That wretched, stinking basement!
(Continuing our story of the farm.)
I didn’t want to see the basement, we didn’t want to empty and clean the basement, and I don’t want to write about the basement. There were (and still are) more exciting things waiting, but what has to be done, has to be done, so here goes.
This is the view as we entered, and it stunk.
The first thing we noticed was some rather nice stuffed furniture, ruined now, because of the mildew and stench. Next, there was an old hot water heater lying on the floor. Really? Do people actually install something new and then just leave the old lying on the floor forever?
Several pieces of furniture were left here to ruin.
There was junk, junk, and more junk. And water. Again, I don’t know why we didn’t decide this was just too awful and leave.
We visited the farm twice, and the next time we came, we owned it. It was during an April 4th, 2009 ice storm which was a good thing, as we were forced to stay in and clean the house before beginning the fun work outside.
The guys, Larry and our son, Todd, headed for the basement. They felt sorry for me because I had to work alone. I certainly hadn’t signed up for more housework, but then, nothing like cleaning every crack and corner to get acquainted with a strange house. Anyway, I had never cleaned a house before with dead flies and mouse turds!
I could hear my men talking through the floor boards and it wasn’t easy for them, either, as they grunted and groaned while carrying one heavy thing after another up the steps and out through the freezing rain to a designated place for junk. Besides the hot water heater filled with years of sediment, they dismantled an old, heavy International Harvester chest freezer and barely got it up the stairs. One, two, three, lift, on every step. Then came an ancient coal furnace. What a monster. Taken apart, piece by piece, it was still difficult to get out. “All grunt work,” as Larry says.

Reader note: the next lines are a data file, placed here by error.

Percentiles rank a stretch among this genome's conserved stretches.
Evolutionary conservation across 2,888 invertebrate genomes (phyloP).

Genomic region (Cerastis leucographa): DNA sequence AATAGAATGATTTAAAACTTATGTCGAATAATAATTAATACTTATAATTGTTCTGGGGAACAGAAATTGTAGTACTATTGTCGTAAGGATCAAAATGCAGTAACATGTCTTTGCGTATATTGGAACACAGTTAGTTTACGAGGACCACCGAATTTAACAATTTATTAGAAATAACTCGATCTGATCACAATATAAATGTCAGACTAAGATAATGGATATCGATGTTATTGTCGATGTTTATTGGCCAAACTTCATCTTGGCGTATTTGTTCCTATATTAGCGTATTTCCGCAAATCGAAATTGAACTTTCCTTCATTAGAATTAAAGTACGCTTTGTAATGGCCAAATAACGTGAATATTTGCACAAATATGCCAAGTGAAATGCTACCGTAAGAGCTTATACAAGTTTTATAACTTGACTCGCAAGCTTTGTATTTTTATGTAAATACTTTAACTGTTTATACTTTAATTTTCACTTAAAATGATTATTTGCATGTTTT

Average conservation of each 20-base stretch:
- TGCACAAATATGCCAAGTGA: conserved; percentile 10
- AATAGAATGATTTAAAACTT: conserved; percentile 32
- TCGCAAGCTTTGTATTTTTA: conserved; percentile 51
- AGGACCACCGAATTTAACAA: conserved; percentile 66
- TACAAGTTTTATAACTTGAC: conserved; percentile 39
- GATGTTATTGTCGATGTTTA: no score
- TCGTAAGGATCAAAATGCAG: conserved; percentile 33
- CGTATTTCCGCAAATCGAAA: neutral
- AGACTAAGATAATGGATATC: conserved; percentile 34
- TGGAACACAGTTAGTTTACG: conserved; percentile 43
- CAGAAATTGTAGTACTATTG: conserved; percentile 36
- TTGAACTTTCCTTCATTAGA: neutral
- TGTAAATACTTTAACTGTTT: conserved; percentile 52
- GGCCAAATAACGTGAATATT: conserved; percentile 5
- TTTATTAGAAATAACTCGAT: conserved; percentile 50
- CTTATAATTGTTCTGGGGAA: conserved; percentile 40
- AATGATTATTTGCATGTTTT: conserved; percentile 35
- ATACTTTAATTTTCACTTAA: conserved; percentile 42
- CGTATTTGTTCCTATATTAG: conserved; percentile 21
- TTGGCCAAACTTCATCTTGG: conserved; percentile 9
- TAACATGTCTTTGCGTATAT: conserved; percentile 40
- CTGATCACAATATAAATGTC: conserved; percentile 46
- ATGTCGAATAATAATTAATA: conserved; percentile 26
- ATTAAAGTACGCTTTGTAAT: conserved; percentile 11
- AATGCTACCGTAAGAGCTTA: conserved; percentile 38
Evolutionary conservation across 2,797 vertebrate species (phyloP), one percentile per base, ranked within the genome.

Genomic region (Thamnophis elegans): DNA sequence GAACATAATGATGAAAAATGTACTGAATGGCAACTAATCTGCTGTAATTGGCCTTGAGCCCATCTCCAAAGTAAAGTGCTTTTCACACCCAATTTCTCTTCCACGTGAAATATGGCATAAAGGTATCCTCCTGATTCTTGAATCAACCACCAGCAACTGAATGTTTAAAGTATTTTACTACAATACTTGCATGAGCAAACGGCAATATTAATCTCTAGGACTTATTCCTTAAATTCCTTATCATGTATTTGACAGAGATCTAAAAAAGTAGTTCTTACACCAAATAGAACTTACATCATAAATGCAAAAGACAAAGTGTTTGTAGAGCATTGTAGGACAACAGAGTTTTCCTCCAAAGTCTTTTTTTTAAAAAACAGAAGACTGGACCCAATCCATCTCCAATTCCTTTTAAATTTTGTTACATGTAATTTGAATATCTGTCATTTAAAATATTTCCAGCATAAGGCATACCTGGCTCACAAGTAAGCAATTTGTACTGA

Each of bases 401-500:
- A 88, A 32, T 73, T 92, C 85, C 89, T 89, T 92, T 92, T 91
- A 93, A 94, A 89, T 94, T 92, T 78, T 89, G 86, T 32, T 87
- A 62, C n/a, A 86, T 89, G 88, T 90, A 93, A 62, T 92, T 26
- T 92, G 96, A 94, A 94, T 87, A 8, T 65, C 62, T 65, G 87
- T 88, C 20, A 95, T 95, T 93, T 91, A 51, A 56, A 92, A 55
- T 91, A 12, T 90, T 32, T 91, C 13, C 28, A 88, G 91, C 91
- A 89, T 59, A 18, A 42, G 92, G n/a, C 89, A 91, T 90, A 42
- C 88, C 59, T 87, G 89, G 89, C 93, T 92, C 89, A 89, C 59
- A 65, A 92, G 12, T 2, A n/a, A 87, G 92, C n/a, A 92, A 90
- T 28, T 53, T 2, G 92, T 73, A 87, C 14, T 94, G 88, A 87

An International Harvester freezer with a unit on the side to hold the compressor, etc.
A monster of an ancient coal furnace.
A painting done by mold on the outside of a disgusting shower. A field of wildflowers, perhaps?
They also took out all the large items such as the ruined furniture. When finished, they claimed it was fun! Cleaning the rest of the debris would be another weekend’s work, and then we would return with bleach and tackle the mold.
An empty basement just cleansed with bleach and water.
At the Present:
Water On Floor: My smart husband solved the water problem by installing eaves troughs and downspouts on two sides of the house.
Shower: Todd took out the shower and did an amazing job of filling in the gaping hole where the water drained into the ground under the basement floor. He installed a sump pump housing and cemented it in. A fantastic job.
Mice: We keep the door to the basement closed so no mice can get upstairs. There is still an area where they can get into the basement that we would like to fix someday. In the meantime, we keep the mice well fed, if you know what I mean, and rarely see any.
Usage: There are two tool benches and walls lined with shelving holding all kinds of things including beautiful jars of canned produce.
Odor: I wish I could say that it is gone, but not completely. I think the ceiling boards have absorbed it. The upstairs definitely smells like an old house. The best remedy I know is to keep good things cooking all the time so the house smells delicious! When we return to the city, we notice that our clothing has picked up a little “old house” odor. We have joked that if we ever move there, we will be the couple at the Senior Citizen’s events that smell like they could use a bath. Really, though, it is not that bad!
On a side note, here’s an interesting piece of history about our little basement: People actually used to go to this basement to vote!
A House With History
It was a house that most women would run from, but somehow, I was blind to the mess.